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Less about “me” and more about “we”

June 10, 2014

Yesterday I ended my somewhat trumpet blowing entry with “Tomorrow, less about “me” and more about “we”” – and so it falls upon me to do just that.  So a few empirical comments about “we” – or “us” – or “the Ukrainian society” of which I am a part.

With the exception of the first few years of independence that were literally dumped into the collective national lap without any real fight, or expectation of it – and thus few plans to deal with it – society has not taken an active role in almost every sphere of Ukrainian life.  Turning out en masse in 2004/5 and 2013/14 not withstanding – the successes of 2004/5 are debatable, 2013/14 remain to be seen.

Until now, the nation has drifted whilst a feckless, corrupt, political and business elite have gorged themselves at the public trough – benefiting from the societal drift seemingly content at squandering its time festering at the base of Maslow’s hierarchical pyramid, instead of demanding a ladder to climb the pyramid.  Certainly some have climbed this pyramid from the mire at its base to the middle class, but they pulled up the ladder behind themselves for the most part, choosing to indulge in their private form over the collective substance – such is the right of any individual of course.

There was and remains, a naive belief being that no matter how much corruption and feckless politics thrived, it would leave a State that functioned and would somehow still do what was right for society, even if only at the most basic, lowest common denominator of policy and economics.

That rampant corruption was accepted and expected throughout every State institution quickly became the norm.  It was not seen to be eroding the very institutions upon which society, at one level or another, depends upon to function.

As a society, all knew it was collectively losing out by taking this path – or at the very least allowing itself to be led down this path passively.  As a society, all also knew that whatever problems there were, could be solved by an illicit payment to somebody.  It was simply a matter of finding out who that somebody was.  It was a system engaged in by both parties, often willingly, regardless of position in society.

That the Ukrainian military are now engaged in fighting with an infiltrated and disloyal command, armed with little more than a rusty spoon and yoyo without string, that the monthly State salary for the lowest police ranks remain less than a prostitute at Odesssa docks will earn in a single night, that the free health service is free except for the outrageously priced drugs purchased by the sick themselves when in the direst of need, that the teachers who educate the Ukrainian future are paid less than they were in the Soviet past – this is not just the fault of the feckless political class – though society may like to distance itself from its share of the blame.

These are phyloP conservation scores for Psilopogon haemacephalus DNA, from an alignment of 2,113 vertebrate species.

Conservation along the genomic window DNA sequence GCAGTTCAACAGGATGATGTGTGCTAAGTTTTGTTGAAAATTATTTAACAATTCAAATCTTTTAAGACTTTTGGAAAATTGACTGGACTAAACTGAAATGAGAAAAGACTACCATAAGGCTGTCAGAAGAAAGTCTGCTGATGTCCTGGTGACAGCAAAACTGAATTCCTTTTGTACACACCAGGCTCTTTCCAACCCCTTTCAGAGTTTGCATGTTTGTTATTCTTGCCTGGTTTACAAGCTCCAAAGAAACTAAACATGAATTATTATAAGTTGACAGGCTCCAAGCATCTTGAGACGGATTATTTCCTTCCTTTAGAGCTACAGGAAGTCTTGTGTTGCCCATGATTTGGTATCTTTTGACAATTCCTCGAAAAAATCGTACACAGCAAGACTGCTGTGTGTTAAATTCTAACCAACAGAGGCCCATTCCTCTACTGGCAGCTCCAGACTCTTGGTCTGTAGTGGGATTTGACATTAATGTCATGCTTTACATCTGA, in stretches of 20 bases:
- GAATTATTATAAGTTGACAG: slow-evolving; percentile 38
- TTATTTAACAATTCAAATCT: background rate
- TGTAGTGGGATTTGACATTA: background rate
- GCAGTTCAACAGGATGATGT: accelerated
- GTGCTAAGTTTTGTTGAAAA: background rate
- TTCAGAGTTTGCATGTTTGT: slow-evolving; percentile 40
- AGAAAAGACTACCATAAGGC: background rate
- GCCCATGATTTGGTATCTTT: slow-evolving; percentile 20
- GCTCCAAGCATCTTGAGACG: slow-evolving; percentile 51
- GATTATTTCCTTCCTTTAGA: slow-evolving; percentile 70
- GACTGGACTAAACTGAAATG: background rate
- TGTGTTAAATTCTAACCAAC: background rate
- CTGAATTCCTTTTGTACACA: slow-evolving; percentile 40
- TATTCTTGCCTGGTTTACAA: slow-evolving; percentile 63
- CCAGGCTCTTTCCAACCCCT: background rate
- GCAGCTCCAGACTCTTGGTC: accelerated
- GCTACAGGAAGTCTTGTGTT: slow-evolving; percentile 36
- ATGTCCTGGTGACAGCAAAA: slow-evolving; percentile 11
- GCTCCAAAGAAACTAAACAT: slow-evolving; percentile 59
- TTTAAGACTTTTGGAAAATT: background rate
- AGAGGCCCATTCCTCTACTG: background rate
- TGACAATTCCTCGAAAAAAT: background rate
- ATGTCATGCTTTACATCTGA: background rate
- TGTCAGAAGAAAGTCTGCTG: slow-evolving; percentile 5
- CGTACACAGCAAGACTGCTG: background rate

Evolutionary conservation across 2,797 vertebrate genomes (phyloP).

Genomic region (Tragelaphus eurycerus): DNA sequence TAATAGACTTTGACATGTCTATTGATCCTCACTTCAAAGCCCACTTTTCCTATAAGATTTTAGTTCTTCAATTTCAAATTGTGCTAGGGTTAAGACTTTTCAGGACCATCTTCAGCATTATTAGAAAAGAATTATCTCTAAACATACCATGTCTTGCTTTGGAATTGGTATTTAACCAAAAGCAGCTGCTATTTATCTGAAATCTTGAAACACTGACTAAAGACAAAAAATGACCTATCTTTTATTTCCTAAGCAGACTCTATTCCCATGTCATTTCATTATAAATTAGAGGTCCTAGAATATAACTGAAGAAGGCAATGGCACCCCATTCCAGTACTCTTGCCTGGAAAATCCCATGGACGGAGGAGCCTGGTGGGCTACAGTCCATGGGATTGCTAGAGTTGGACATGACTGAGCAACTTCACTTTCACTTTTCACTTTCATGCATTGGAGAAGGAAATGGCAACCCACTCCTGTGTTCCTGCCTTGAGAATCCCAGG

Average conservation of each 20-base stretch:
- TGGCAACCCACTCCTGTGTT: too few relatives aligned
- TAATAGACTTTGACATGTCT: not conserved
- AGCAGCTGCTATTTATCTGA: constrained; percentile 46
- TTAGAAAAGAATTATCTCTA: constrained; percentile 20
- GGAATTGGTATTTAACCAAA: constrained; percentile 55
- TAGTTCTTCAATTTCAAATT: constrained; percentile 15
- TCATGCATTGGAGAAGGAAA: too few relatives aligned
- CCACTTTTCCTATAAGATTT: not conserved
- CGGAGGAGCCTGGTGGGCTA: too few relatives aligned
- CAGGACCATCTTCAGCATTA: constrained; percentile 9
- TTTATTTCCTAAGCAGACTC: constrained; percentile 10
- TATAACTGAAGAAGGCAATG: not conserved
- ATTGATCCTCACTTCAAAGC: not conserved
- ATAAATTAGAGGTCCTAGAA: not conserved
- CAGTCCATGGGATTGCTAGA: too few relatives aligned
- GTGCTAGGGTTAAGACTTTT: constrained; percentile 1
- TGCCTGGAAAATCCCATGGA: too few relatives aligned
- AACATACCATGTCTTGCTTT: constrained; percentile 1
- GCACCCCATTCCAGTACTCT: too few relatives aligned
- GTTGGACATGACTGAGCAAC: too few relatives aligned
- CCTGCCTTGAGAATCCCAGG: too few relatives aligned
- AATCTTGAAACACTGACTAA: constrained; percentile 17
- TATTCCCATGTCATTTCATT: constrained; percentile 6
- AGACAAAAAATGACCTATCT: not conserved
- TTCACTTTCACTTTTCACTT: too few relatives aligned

Society en masse was not forced at the barrel of a gun to accept this.  Society allowed this to happen.  “We” allowed this to happen – for 23 years, and counting.

For 23 years, Ukrainian civil society was uncivil, infiltrated and domestically underfunded.  Even today you would be hard pushed to find many Ukrainians who could name 5 active NGOs in the nation, let alone where they live.

Those that are externally funded – with a few notable exceptions – import their management who have become “professional NGO managers”, therefore often disconnected from the grass roots nuances they desperately need to know.  Because “this” worked in Uganda, does not mean “this” will work in Ukraine.

What exactly am I, or anybody else, to learn from spotty a 21 year old that has just graduated from an Ivy League school regurgitating his degree in politics and/or democracy in English, posturing as some form of democracy guru sponsored by the NDI or whomever?

Aside from any language barrier, I know what democracy is, how it works, the roles of the political class, civil society, society, business, religion and other societal actors in the mix.  I know what it is meant to deliver – and just as importantly, what it isn’t.